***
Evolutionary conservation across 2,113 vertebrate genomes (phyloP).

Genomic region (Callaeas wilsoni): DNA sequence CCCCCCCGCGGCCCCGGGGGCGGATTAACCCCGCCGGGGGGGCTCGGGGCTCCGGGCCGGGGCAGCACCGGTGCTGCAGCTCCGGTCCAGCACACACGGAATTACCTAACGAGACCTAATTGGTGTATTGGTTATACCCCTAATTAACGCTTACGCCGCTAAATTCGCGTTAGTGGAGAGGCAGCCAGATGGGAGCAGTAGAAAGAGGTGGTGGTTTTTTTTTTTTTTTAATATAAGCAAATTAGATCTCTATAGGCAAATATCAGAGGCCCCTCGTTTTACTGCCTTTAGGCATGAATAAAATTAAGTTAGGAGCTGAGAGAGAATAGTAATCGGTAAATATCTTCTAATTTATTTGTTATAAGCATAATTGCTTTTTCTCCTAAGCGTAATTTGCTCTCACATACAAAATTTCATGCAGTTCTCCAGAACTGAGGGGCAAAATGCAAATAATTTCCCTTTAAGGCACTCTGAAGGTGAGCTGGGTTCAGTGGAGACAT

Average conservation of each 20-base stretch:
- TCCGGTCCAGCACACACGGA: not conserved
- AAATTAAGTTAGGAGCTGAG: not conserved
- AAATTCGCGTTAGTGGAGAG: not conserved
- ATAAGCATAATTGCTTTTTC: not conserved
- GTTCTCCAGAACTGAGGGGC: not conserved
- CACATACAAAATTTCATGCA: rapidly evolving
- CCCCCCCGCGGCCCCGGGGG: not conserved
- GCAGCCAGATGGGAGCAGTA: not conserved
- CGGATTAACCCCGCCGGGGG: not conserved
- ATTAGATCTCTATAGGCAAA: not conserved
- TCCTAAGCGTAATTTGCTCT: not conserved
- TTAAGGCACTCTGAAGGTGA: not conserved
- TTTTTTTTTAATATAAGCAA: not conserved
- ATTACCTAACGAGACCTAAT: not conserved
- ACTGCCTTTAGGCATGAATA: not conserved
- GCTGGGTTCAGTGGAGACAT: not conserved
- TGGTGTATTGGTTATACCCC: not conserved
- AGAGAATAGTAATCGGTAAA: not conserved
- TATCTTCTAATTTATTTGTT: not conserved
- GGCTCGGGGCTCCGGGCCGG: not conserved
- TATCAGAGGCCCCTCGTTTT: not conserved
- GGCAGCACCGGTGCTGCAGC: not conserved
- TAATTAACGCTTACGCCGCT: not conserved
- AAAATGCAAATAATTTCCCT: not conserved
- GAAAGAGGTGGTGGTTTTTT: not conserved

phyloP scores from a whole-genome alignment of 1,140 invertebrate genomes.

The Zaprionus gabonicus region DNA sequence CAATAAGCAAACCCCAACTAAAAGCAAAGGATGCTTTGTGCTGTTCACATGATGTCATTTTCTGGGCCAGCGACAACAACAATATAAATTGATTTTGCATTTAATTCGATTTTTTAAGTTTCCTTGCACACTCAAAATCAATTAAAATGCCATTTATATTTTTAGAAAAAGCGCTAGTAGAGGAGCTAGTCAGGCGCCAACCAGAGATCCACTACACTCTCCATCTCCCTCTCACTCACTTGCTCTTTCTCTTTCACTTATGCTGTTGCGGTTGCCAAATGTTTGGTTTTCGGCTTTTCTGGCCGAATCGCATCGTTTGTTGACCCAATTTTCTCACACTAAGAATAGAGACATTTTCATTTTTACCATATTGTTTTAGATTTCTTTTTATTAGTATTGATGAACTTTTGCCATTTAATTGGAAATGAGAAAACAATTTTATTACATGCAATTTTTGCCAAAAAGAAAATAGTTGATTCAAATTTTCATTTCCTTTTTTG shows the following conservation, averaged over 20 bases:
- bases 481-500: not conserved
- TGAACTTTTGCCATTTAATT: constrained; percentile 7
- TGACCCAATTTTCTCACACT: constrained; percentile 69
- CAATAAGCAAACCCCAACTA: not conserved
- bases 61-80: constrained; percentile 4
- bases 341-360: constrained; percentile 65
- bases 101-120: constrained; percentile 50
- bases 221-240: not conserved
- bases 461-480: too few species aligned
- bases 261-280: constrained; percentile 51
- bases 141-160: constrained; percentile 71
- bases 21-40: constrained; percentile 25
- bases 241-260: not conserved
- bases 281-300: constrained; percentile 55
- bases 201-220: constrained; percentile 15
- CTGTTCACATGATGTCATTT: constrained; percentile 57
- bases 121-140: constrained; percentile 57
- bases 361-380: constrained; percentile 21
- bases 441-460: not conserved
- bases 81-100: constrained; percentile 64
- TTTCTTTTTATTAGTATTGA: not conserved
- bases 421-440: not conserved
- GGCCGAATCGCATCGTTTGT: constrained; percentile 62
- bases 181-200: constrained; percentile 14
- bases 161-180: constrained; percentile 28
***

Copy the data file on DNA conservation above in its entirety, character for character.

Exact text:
Evolutionary conservation across 2,113 vertebrate genomes (phyloP).

Genomic region (Callaeas wilsoni): DNA sequence CCCCCCCGCGGCCCCGGGGGCGGATTAACCCCGCCGGGGGGGCTCGGGGCTCCGGGCCGGGGCAGCACCGGTGCTGCAGCTCCGGTCCAGCACACACGGAATTACCTAACGAGACCTAATTGGTGTATTGGTTATACCCCTAATTAACGCTTACGCCGCTAAATTCGCGTTAGTGGAGAGGCAGCCAGATGGGAGCAGTAGAAAGAGGTGGTGGTTTTTTTTTTTTTTTAATATAAGCAAATTAGATCTCTATAGGCAAATATCAGAGGCCCCTCGTTTTACTGCCTTTAGGCATGAATAAAATTAAGTTAGGAGCTGAGAGAGAATAGTAATCGGTAAATATCTTCTAATTTATTTGTTATAAGCATAATTGCTTTTTCTCCTAAGCGTAATTTGCTCTCACATACAAAATTTCATGCAGTTCTCCAGAACTGAGGGGCAAAATGCAAATAATTTCCCTTTAAGGCACTCTGAAGGTGAGCTGGGTTCAGTGGAGACAT

Average conservation of each 20-base stretch:
- TCCGGTCCAGCACACACGGA: not conserved
- AAATTAAGTTAGGAGCTGAG: not conserved
- AAATTCGCGTTAGTGGAGAG: not conserved
- ATAAGCATAATTGCTTTTTC: not conserved
- GTTCTCCAGAACTGAGGGGC: not conserved
- CACATACAAAATTTCATGCA: rapidly evolving
- CCCCCCCGCGGCCCCGGGGG: not conserved
- GCAGCCAGATGGGAGCAGTA: not conserved
- CGGATTAACCCCGCCGGGGG: not conserved
- ATTAGATCTCTATAGGCAAA: not conserved
- TCCTAAGCGTAATTTGCTCT: not conserved
- TTAAGGCACTCTGAAGGTGA: not conserved
- TTTTTTTTTAATATAAGCAA: not conserved
- ATTACCTAACGAGACCTAAT: not conserved
- ACTGCCTTTAGGCATGAATA: not conserved
- GCTGGGTTCAGTGGAGACAT: not conserved
- TGGTGTATTGGTTATACCCC: not conserved
- AGAGAATAGTAATCGGTAAA: not conserved
- TATCTTCTAATTTATTTGTT: not conserved
- GGCTCGGGGCTCCGGGCCGG: not conserved
- TATCAGAGGCCCCTCGTTTT: not conserved
- GGCAGCACCGGTGCTGCAGC: not conserved
- TAATTAACGCTTACGCCGCT: not conserved
- AAAATGCAAATAATTTCCCT: not conserved
- GAAAGAGGTGGTGGTTTTTT: not conserved

phyloP scores from a whole-genome alignment of 1,140 invertebrate genomes.

The Zaprionus gabonicus region DNA sequence CAATAAGCAAACCCCAACTAAAAGCAAAGGATGCTTTGTGCTGTTCACATGATGTCATTTTCTGGGCCAGCGACAACAACAATATAAATTGATTTTGCATTTAATTCGATTTTTTAAGTTTCCTTGCACACTCAAAATCAATTAAAATGCCATTTATATTTTTAGAAAAAGCGCTAGTAGAGGAGCTAGTCAGGCGCCAACCAGAGATCCACTACACTCTCCATCTCCCTCTCACTCACTTGCTCTTTCTCTTTCACTTATGCTGTTGCGGTTGCCAAATGTTTGGTTTTCGGCTTTTCTGGCCGAATCGCATCGTTTGTTGACCCAATTTTCTCACACTAAGAATAGAGACATTTTCATTTTTACCATATTGTTTTAGATTTCTTTTTATTAGTATTGATGAACTTTTGCCATTTAATTGGAAATGAGAAAACAATTTTATTACATGCAATTTTTGCCAAAAAGAAAATAGTTGATTCAAATTTTCATTTCCTTTTTTG shows the following conservation, averaged over 20 bases:
- bases 481-500: not conserved
- TGAACTTTTGCCATTTAATT: constrained; percentile 7
- TGACCCAATTTTCTCACACT: constrained; percentile 69
- CAATAAGCAAACCCCAACTA: not conserved
- bases 61-80: constrained; percentile 4
- bases 341-360: constrained; percentile 65
- bases 101-120: constrained; percentile 50
- bases 221-240: not conserved
- bases 461-480: too few species aligned
- bases 261-280: constrained; percentile 51
- bases 141-160: constrained; percentile 71
- bases 21-40: constrained; percentile 25
- bases 241-260: not conserved
- bases 281-300: constrained; percentile 55
- bases 201-220: constrained; percentile 15
- CTGTTCACATGATGTCATTT: constrained; percentile 57
- bases 121-140: constrained; percentile 57
- bases 361-380: constrained; percentile 21
- bases 441-460: not conserved
- bases 81-100: constrained; percentile 64
- TTTCTTTTTATTAGTATTGA: not conserved
- bases 421-440: not conserved
- GGCCGAATCGCATCGTTTGT: constrained; percentile 62
- bases 181-200: constrained; percentile 14
- bases 161-180: constrained; percentile 28